Amplification of ITS sequences

Electrophoresis confirmed that PCR products were of the expected length, highly pure and suitable for further analysis (Figure 1).


Figure 1: DNA fragments amplified by PCR. Lane M, DL2000 DNA marker; Lanes 1–5, amplified ITS fragments.

Sequence analysis

We obtained 138 ITS sequences of C. mandshurica Rupr from 21 locations. The length of the aligned matrix was 611 bp, with 50 polymorphic sites and 86 different haplotypes. After removing haplotypes due to hybridization, 8 distinct haplotypes were found. Polymorphic sites are listed in Table 4, and haplotype frequency is summarized in Figure 2.


Figure 2: Frequency of Clematis mandshurica Rupr. haplotypes.

Haplotypes Polymorphic sites (bp)
4 5 6 19 26 55 94 150 428 566 591
H1 A C C A A A C G C C C
H2 * - - * * * T * * T G
H3 * * * * * * T * * T G
H4 - - - - - * * * * T G
H5 * * * * * * T * * * G
H6 * * * * * T * * * * G
H7 * * * * * T T A T T G
H8 * * * * * * * * * T G

Table 4. Polymorphic sites in Clematis mandshurica Rupr. haplotypes.

H1 was the most frequent haplotype at 30.77%, and was therefore considered the core haplotype for C. mandshurica Rupr. Accordingly, all other haplotypes were deemed rare. The similarity between the core and rare haplotypes was 99.35–100% based on BLAST alignment. On the other hand, the similarity between the core haplotype and the ITS fragment in C. hexapetala and C. chinensis was 97.23–98.85% and 97.46–98.73%, respectively. Furthermore, the similarity between the core haplotype and ITS sequences in adulterant herbs of the same genus was 93.07–97.86%. Therefore, 99% sequence similarity to the core haplotype was considered adequate to identify genuine C. mandshurica Rupr. DNA man inspection of ITS sequences in C. chinensis, C. hexapetala, C. mandshurica, and adulterants identified species-specific polymorphisms (Table 5). In particular, there was a clear distinction between adulterants and Radix et Rhizoma Clematidis at nucleotides 35, 86–89, 92, 159, 166, 422 and 555. In C. hexapetala, the bases at sites 89, 94, 95, 98, 158, 166, and 174 were G, G, A, T, G, T, and G, respectively, which significantly separated this species from C. chinensis and C. mandshurica. Finally, nucleotides 89, 98, and 570 were A, T, and T in C. mandshurica, but C, deletion, and C in C. chinensis, clearly separating the two species.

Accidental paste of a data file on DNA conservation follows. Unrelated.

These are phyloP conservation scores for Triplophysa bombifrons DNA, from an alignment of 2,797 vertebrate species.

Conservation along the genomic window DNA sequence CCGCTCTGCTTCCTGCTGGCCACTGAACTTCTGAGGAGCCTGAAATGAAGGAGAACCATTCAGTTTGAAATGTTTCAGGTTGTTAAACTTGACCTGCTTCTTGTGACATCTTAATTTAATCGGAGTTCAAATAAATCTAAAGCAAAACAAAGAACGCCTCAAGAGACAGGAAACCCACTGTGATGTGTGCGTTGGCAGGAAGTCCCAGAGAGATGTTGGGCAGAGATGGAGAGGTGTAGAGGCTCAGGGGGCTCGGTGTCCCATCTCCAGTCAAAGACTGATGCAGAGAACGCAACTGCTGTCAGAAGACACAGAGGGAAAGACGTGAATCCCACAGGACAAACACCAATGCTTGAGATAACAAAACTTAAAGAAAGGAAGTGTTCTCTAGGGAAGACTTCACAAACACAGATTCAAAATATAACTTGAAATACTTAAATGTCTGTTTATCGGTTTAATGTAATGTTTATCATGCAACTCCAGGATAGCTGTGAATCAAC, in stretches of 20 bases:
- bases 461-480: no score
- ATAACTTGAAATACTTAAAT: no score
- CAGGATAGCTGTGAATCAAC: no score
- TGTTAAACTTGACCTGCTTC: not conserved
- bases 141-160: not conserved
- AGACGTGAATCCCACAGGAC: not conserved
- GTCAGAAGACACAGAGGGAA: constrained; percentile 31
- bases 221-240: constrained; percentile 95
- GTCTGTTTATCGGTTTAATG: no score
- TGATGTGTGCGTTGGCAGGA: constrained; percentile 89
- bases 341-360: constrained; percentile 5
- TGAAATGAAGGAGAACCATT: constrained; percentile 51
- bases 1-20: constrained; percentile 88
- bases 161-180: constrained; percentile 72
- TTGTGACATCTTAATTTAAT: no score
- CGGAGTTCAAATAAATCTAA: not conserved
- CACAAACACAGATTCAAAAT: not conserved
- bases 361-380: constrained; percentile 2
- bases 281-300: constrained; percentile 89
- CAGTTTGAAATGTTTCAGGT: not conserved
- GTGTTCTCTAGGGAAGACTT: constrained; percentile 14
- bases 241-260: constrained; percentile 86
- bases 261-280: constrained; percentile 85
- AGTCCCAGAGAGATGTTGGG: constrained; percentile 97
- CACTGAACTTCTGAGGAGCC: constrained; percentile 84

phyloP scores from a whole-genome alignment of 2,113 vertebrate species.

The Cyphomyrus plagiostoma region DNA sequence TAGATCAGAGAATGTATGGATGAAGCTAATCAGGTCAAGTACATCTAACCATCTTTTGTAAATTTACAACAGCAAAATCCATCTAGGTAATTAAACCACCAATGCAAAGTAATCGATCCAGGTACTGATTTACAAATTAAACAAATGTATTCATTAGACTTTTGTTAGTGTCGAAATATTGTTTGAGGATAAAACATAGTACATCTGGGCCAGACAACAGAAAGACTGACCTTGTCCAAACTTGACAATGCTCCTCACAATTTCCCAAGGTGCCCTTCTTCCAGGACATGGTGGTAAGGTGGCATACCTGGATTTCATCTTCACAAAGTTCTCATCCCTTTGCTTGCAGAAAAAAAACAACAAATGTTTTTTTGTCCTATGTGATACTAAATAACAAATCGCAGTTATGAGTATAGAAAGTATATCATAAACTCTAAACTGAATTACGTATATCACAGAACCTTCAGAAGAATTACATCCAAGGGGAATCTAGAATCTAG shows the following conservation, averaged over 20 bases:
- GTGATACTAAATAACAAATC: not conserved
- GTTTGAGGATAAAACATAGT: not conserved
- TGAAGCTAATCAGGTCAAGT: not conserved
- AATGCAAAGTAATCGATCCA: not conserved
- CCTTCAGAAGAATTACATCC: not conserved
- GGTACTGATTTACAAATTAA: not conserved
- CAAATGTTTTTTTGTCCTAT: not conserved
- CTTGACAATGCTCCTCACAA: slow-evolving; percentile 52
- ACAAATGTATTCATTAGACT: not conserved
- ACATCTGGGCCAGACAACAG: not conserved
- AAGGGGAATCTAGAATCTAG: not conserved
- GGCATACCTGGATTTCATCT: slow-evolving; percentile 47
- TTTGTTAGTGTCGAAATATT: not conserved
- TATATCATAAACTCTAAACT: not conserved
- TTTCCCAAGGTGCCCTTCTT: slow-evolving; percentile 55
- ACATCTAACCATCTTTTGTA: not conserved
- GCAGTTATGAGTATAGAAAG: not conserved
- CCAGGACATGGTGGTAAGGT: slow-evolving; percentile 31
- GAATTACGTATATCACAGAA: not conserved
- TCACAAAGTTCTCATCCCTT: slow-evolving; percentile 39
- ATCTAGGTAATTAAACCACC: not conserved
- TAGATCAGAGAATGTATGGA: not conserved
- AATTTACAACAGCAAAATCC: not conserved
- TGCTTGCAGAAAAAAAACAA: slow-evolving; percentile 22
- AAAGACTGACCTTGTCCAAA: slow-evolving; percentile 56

Table 5. Polymorphic sites in haplotypes of Clematis chinensis Osbeck, C. hexapetala Pall., C. mandshurica Rupr., and counterfeits of Clematidis Radix et Rhizoma

Discussion and Conculsion

Yang successfully used random amplified polymorphic DNA to assess the quality of Radix et Rhizoma Clematidis for 11 taxa of Clematis, but this method is poorly reproducible. On the other hand, PCR-single-strand conformation polymorphism was used to trace the origin of Clematis samples, but this technology is relatively cumbersome and time-consuming. Thus, ITS, ITS2, and psbA are commonly used as DNA barcodes for Radix et Rhizoma Clematidis. However, the accuracy, objectivity, and speed of identification based on these sequences are unsatisfactory, because comparison of a large number of sequences is required, along with an identification standard. In this study, we established a similarity threshold value for identifying C. mandshurica and adulterants. In addition, we found that Clematidis radix et Rhizoma could be identified accurately based on specific nucleotide sites in ITS sequences.


National Science and Technology Major Project 2014X09304307001

Conflicts of interest

There are no conflicts of interest.

About the Authors

Corresponding Author

Chun-Sheng Liu

School of Chinese Pharmacy, Beijing University of Chinese Medicine, Beijing, China